Saturday, February 15, 2020

Diamond Life (1984)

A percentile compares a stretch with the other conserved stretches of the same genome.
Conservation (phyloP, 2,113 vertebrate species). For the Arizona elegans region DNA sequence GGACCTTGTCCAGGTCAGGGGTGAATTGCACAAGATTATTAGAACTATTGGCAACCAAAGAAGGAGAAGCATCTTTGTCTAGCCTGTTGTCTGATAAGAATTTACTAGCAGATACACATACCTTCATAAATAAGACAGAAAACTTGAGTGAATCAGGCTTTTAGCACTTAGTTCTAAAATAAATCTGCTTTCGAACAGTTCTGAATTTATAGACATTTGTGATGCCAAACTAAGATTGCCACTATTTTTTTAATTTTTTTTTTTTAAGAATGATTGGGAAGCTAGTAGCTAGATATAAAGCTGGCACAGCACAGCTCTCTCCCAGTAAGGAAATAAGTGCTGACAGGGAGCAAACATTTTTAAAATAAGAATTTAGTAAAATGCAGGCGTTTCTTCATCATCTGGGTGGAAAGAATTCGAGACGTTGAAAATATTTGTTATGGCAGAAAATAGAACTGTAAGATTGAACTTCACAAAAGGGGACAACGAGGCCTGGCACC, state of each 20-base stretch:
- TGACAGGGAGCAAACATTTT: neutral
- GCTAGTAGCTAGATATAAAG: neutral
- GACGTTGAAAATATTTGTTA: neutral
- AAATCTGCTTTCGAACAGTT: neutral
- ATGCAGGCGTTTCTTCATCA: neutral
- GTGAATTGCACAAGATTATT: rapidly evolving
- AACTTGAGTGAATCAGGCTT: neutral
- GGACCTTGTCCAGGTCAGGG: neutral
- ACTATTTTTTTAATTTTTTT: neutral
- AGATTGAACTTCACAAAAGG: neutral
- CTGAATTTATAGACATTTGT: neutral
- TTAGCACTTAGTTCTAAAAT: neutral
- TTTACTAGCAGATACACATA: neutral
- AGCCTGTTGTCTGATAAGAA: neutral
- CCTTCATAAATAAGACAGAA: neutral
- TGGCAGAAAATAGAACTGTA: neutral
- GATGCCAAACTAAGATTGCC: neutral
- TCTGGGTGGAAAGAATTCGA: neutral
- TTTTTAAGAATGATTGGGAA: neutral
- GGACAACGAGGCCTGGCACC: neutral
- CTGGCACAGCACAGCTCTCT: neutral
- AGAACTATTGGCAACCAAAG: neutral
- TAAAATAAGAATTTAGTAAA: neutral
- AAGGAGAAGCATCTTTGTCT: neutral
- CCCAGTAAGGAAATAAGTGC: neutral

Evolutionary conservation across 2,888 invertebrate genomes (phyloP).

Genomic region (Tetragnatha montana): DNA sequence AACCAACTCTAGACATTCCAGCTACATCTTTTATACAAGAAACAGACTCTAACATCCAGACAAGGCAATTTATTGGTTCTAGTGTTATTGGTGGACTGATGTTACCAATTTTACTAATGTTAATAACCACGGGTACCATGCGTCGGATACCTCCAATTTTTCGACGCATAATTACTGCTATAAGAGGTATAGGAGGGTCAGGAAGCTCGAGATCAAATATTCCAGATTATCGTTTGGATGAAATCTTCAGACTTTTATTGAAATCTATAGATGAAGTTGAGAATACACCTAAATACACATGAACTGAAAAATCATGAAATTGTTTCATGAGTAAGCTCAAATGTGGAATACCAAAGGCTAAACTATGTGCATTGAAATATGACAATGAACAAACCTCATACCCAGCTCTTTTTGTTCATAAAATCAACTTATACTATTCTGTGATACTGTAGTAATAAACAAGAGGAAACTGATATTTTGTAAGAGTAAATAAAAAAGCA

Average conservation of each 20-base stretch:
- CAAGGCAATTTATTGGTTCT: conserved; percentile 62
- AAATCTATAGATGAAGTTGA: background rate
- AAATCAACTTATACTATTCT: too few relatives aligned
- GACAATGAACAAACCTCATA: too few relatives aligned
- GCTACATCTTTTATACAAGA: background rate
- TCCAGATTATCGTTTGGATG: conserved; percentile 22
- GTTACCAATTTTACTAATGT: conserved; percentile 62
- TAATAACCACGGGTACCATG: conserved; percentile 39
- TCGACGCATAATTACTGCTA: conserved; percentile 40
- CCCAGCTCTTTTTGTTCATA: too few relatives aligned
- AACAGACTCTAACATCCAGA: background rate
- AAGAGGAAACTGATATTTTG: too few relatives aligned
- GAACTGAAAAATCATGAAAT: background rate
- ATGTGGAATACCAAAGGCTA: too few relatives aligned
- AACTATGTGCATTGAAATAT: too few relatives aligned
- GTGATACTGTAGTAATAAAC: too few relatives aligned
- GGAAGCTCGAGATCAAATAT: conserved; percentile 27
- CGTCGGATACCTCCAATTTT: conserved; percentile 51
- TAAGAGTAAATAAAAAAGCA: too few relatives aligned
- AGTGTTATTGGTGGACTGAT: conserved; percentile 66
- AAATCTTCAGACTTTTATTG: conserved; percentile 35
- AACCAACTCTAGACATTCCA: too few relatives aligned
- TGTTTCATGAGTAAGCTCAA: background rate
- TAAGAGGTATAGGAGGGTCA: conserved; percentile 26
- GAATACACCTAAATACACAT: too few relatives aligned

When Sade's first album arrived—technically it's a band, a sort of rock band even, named after the lead singer—it seemed to be part of the latest nostalgia product at the time, with something like a return to lounge music and glamour, performed in tails and glittery dresses under lights at keyboards. Candlelight, clinking glasses, smart fashion, murmuring conversation—never a threat to anyone's hearing. It seemed to belong with acts like late Roxy Music, Simply Red, Paul Weller and Style Council, Everything But the Girl etc. Later dubbed "sophisti-pop" and/or "smooth soul" by crews of categorizers (with soupcon of "quiet storm" and "smooth jazz"), intentions of irony were unclear but seemed likely. It felt more like the '80s than the '60s (early or late), more like Ronald Reagan (on this side of the Atlantic) than Stax—a slight put-on. But it is not. The Blue Note vibe of the cover design is true to the intentions, deftly mixing up jazz and melodic elements. Adopting the New Wave convention of a signifying cover song, Sade's choice was Timmy Thomas's 1972 "Why We Can't Live Together," closing the album with a version so faithful it is practically verbatim. That was my original hook, spooky alluring and haunting, and I would sit through the second side to get to it. Eventually the whole thing opened up but it still took some years to get closer to the bottom of it. There's something in this music that churns at deepest levels. It's never cheesy, not even when it names one of its tragic characters "Beans" (actually Vince, I looked it up, but I've always heard Beans). For me, surprisingly enough, Diamond Life turns out to be music about loss, or made for times of loss anyway, when I have found it most useful, soothing, dare I say healing. Eventually it turned into one of my upside-down albums, when I finally flipped it over and found the first side just as good. I mean, how did I miss "Smooth Operator" and "Hang on to Your Love"? To this day Diamond Life properly starts for me on "Cherry Pie" and finishes on "When Am I Going to Make a Living"—perfectly apt as a parting shot as my times of loss have also included loss of employment, which happened too often for too long. Sade knows well the kinds of things we're up against in this cold dirty world—Sade the band, and Sade the singer too, as she has a hand in writing all the songs except the cover. Desolation, bad cops, drug addiction, crashed relationships, abuse. Sade has seen it all. This Diamond Life is more like blood diamond life. But it is always achingly beautiful, no matter what. It's almost as if it's asserting dissonance as the copout. The real strength, the real beauty, is letting your light shine even against the ugliness, even when your light only exposes the unpleasant details of reality. There's so much poignant dignity here.

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